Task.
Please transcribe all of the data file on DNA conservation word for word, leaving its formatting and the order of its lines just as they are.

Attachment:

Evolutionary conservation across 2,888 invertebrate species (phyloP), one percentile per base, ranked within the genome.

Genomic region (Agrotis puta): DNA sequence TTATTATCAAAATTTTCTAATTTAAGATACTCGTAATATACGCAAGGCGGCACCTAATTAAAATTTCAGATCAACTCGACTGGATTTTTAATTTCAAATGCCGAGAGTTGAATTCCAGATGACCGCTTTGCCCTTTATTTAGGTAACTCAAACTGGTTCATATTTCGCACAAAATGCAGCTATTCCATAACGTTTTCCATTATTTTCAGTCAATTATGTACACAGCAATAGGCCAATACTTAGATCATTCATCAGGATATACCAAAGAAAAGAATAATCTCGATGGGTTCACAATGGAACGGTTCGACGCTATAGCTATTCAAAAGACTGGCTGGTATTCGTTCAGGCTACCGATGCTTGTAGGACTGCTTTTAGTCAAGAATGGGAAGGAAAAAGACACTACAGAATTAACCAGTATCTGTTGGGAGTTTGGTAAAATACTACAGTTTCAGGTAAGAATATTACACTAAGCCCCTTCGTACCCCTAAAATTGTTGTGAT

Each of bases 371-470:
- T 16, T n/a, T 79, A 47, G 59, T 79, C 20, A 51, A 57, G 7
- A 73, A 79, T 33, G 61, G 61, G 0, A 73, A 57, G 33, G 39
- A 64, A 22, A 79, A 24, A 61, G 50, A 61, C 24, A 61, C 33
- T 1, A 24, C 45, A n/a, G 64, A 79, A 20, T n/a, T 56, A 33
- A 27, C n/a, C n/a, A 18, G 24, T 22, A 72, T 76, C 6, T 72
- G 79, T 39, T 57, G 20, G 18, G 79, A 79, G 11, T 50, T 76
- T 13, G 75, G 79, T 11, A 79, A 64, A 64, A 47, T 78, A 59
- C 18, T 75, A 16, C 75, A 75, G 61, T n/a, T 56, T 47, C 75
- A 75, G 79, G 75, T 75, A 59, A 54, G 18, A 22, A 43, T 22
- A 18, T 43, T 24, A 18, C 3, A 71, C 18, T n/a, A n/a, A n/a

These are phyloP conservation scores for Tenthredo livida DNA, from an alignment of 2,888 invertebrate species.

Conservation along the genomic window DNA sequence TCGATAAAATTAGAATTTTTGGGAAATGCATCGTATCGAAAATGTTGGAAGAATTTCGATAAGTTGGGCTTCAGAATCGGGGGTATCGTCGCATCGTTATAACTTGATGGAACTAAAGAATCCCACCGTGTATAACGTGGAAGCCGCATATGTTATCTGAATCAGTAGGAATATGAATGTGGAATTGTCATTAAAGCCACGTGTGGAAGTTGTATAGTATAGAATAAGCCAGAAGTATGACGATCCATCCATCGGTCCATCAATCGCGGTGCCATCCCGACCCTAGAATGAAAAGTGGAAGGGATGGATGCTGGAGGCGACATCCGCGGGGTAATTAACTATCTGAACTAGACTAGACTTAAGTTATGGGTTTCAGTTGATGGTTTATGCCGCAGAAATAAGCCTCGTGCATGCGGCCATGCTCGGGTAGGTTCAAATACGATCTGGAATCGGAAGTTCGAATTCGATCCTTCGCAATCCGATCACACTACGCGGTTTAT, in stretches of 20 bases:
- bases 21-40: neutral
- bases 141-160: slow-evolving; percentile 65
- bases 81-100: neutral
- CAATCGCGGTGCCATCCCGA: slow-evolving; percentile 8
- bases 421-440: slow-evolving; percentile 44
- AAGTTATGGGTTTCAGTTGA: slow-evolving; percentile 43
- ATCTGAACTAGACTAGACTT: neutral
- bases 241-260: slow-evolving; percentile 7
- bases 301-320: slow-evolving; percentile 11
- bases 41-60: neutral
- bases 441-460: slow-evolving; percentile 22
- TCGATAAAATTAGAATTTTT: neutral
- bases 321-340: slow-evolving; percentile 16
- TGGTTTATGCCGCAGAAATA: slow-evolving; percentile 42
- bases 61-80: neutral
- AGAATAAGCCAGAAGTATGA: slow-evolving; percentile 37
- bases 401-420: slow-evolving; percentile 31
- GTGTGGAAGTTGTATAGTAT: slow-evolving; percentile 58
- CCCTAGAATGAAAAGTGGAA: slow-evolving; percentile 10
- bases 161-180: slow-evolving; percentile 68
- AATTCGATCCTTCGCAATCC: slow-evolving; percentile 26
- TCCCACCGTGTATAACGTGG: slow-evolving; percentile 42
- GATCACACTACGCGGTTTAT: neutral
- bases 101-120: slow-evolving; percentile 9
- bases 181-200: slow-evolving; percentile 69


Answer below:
Evolutionary conservation across 2,888 invertebrate species (phyloP), one percentile per base, ranked within the genome.

Genomic region (Agrotis puta): DNA sequence TTATTATCAAAATTTTCTAATTTAAGATACTCGTAATATACGCAAGGCGGCACCTAATTAAAATTTCAGATCAACTCGACTGGATTTTTAATTTCAAATGCCGAGAGTTGAATTCCAGATGACCGCTTTGCCCTTTATTTAGGTAACTCAAACTGGTTCATATTTCGCACAAAATGCAGCTATTCCATAACGTTTTCCATTATTTTCAGTCAATTATGTACACAGCAATAGGCCAATACTTAGATCATTCATCAGGATATACCAAAGAAAAGAATAATCTCGATGGGTTCACAATGGAACGGTTCGACGCTATAGCTATTCAAAAGACTGGCTGGTATTCGTTCAGGCTACCGATGCTTGTAGGACTGCTTTTAGTCAAGAATGGGAAGGAAAAAGACACTACAGAATTAACCAGTATCTGTTGGGAGTTTGGTAAAATACTACAGTTTCAGGTAAGAATATTACACTAAGCCCCTTCGTACCCCTAAAATTGTTGTGAT

Each of bases 371-470:
- T 16, T n/a, T 79, A 47, G 59, T 79, C 20, A 51, A 57, G 7
- A 73, A 79, T 33, G 61, G 61, G 0, A 73, A 57, G 33, G 39
- A 64, A 22, A 79, A 24, A 61, G 50, A 61, C 24, A 61, C 33
- T 1, A 24, C 45, A n/a, G 64, A 79, A 20, T n/a, T 56, A 33
- A 27, C n/a, C n/a, A 18, G 24, T 22, A 72, T 76, C 6, T 72
- G 79, T 39, T 57, G 20, G 18, G 79, A 79, G 11, T 50, T 76
- T 13, G 75, G 79, T 11, A 79, A 64, A 64, A 47, T 78, A 59
- C 18, T 75, A 16, C 75, A 75, G 61, T n/a, T 56, T 47, C 75
- A 75, G 79, G 75, T 75, A 59, A 54, G 18, A 22, A 43, T 22
- A 18, T 43, T 24, A 18, C 3, A 71, C 18, T n/a, A n/a, A n/a

These are phyloP conservation scores for Tenthredo livida DNA, from an alignment of 2,888 invertebrate species.

Conservation along the genomic window DNA sequence TCGATAAAATTAGAATTTTTGGGAAATGCATCGTATCGAAAATGTTGGAAGAATTTCGATAAGTTGGGCTTCAGAATCGGGGGTATCGTCGCATCGTTATAACTTGATGGAACTAAAGAATCCCACCGTGTATAACGTGGAAGCCGCATATGTTATCTGAATCAGTAGGAATATGAATGTGGAATTGTCATTAAAGCCACGTGTGGAAGTTGTATAGTATAGAATAAGCCAGAAGTATGACGATCCATCCATCGGTCCATCAATCGCGGTGCCATCCCGACCCTAGAATGAAAAGTGGAAGGGATGGATGCTGGAGGCGACATCCGCGGGGTAATTAACTATCTGAACTAGACTAGACTTAAGTTATGGGTTTCAGTTGATGGTTTATGCCGCAGAAATAAGCCTCGTGCATGCGGCCATGCTCGGGTAGGTTCAAATACGATCTGGAATCGGAAGTTCGAATTCGATCCTTCGCAATCCGATCACACTACGCGGTTTAT, in stretches of 20 bases:
- bases 21-40: neutral
- bases 141-160: slow-evolving; percentile 65
- bases 81-100: neutral
- CAATCGCGGTGCCATCCCGA: slow-evolving; percentile 8
- bases 421-440: slow-evolving; percentile 44
- AAGTTATGGGTTTCAGTTGA: slow-evolving; percentile 43
- ATCTGAACTAGACTAGACTT: neutral
- bases 241-260: slow-evolving; percentile 7
- bases 301-320: slow-evolving; percentile 11
- bases 41-60: neutral
- bases 441-460: slow-evolving; percentile 22
- TCGATAAAATTAGAATTTTT: neutral
- bases 321-340: slow-evolving; percentile 16
- TGGTTTATGCCGCAGAAATA: slow-evolving; percentile 42
- bases 61-80: neutral
- AGAATAAGCCAGAAGTATGA: slow-evolving; percentile 37
- bases 401-420: slow-evolving; percentile 31
- GTGTGGAAGTTGTATAGTAT: slow-evolving; percentile 58
- CCCTAGAATGAAAAGTGGAA: slow-evolving; percentile 10
- bases 161-180: slow-evolving; percentile 68
- AATTCGATCCTTCGCAATCC: slow-evolving; percentile 26
- TCCCACCGTGTATAACGTGG: slow-evolving; percentile 42
- GATCACACTACGCGGTTTAT: neutral
- bases 101-120: slow-evolving; percentile 9
- bases 181-200: slow-evolving; percentile 69